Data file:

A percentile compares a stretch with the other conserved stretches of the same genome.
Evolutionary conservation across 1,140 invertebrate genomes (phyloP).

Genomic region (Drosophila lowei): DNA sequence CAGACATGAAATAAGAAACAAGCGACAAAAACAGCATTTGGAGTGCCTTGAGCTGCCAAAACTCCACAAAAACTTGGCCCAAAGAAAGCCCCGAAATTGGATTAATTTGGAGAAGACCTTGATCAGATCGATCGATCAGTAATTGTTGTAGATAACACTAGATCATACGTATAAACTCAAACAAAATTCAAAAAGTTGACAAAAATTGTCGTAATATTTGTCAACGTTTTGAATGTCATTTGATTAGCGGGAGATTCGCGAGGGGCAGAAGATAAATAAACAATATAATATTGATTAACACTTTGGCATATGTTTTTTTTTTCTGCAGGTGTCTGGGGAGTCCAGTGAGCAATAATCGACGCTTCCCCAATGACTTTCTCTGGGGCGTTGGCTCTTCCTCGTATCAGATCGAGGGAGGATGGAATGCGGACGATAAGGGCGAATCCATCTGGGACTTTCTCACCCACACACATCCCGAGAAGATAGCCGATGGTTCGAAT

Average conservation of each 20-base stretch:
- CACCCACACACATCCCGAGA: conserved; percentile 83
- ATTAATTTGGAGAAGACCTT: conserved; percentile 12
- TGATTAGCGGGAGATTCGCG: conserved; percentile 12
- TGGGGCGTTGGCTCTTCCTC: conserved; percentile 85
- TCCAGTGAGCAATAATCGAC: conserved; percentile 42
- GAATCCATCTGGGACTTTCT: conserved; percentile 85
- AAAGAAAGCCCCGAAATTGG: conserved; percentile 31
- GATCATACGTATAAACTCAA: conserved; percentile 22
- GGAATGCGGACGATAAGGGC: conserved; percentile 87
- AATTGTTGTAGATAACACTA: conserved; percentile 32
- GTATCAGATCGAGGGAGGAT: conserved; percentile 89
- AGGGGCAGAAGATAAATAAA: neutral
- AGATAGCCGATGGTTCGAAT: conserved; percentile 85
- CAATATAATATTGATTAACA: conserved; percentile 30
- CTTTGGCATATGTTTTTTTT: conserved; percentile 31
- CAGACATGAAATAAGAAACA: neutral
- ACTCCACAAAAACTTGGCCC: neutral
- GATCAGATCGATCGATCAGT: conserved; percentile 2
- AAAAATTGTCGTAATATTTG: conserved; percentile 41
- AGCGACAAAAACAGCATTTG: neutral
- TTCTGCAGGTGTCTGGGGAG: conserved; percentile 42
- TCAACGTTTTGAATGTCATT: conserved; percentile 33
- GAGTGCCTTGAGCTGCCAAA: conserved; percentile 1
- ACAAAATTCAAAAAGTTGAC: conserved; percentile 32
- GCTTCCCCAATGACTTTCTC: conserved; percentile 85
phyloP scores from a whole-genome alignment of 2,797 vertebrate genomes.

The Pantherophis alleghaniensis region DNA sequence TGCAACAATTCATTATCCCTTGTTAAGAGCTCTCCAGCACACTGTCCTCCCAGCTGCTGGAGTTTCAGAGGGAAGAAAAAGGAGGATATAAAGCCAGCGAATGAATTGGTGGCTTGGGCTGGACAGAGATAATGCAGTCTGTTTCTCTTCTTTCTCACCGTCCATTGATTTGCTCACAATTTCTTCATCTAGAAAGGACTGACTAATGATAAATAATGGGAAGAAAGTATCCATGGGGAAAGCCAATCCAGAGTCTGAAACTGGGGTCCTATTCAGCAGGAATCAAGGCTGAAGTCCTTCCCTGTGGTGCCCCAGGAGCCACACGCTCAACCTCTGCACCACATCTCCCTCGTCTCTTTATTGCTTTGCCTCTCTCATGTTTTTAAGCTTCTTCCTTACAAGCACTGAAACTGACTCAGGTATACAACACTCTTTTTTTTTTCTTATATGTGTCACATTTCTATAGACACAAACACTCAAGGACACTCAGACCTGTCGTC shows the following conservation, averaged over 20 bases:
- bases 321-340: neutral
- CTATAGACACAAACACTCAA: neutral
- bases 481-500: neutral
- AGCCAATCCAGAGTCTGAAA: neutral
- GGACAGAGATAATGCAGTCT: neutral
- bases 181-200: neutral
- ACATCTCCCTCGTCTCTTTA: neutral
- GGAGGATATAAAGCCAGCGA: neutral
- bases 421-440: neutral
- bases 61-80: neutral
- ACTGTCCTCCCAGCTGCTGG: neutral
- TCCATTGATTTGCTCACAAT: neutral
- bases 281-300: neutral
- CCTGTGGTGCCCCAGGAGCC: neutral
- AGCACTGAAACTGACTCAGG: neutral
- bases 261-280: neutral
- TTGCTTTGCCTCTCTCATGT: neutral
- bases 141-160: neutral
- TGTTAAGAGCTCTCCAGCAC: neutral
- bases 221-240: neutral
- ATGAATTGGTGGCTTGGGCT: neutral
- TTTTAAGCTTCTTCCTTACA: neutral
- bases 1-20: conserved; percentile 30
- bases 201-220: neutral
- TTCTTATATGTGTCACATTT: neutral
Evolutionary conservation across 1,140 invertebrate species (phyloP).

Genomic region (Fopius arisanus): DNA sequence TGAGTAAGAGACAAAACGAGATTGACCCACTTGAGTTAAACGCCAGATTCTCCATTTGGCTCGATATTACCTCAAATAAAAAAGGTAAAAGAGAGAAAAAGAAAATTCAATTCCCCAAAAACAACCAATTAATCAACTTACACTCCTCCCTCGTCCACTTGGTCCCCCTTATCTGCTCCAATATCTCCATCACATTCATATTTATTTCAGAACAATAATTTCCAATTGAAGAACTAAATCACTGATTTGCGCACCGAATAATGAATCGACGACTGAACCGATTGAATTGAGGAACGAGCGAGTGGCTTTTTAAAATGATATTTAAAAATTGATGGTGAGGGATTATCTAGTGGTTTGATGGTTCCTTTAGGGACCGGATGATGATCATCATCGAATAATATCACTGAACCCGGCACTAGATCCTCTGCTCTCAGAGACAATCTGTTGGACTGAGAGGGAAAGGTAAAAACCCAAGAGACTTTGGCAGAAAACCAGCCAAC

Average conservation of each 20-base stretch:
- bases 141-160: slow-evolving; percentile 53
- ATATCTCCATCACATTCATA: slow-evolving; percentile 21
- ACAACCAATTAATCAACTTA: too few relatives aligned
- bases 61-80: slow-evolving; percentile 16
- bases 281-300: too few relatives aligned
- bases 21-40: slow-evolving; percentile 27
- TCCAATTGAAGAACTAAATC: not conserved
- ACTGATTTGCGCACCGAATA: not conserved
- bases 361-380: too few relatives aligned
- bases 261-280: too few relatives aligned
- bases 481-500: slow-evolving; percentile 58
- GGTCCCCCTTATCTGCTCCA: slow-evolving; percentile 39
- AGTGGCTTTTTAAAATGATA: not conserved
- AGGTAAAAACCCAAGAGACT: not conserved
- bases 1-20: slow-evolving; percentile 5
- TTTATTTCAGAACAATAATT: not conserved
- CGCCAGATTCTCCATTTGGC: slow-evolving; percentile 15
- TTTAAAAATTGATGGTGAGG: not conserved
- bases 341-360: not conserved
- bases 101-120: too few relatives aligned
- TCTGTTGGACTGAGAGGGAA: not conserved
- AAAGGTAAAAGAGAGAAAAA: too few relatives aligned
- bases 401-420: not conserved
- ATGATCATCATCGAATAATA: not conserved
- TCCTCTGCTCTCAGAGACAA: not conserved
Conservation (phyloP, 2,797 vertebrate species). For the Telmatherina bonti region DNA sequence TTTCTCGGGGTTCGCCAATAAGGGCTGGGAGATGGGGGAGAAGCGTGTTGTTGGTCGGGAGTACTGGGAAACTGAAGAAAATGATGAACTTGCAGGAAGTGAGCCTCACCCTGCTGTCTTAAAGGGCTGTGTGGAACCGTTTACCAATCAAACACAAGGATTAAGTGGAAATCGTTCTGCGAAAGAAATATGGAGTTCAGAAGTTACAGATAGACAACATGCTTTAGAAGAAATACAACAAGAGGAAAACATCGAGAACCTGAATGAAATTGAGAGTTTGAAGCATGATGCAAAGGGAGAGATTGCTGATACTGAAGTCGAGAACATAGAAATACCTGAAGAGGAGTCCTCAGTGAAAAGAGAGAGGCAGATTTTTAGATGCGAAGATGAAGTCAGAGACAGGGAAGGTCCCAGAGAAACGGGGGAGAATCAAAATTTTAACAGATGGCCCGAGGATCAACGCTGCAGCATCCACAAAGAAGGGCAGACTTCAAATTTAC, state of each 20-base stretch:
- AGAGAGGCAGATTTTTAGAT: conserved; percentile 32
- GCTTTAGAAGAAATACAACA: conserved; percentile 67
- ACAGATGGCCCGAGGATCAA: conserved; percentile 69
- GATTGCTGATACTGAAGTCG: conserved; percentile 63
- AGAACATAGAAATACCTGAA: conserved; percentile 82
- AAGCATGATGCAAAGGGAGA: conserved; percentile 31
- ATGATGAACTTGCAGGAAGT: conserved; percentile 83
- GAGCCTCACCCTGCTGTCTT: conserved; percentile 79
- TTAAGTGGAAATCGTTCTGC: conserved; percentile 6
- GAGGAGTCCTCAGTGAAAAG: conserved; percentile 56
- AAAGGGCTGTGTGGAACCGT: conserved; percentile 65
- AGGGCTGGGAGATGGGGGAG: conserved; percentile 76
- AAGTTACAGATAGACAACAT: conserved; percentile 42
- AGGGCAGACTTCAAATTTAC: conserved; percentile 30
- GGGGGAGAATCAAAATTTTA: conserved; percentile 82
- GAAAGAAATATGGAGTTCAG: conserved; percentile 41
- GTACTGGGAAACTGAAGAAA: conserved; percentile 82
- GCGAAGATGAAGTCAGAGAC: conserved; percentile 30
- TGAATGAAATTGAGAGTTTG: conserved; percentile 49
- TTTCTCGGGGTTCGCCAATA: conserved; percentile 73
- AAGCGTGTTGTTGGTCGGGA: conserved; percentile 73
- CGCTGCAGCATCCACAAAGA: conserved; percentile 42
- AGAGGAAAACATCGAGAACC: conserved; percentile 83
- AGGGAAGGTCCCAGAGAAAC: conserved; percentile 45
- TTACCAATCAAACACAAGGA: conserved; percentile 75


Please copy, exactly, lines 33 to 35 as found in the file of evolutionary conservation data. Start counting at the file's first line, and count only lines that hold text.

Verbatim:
- CTATAGACACAAACACTCAA: neutral
- bases 481-500: neutral
- AGCCAATCCAGAGTCTGAAA: neutral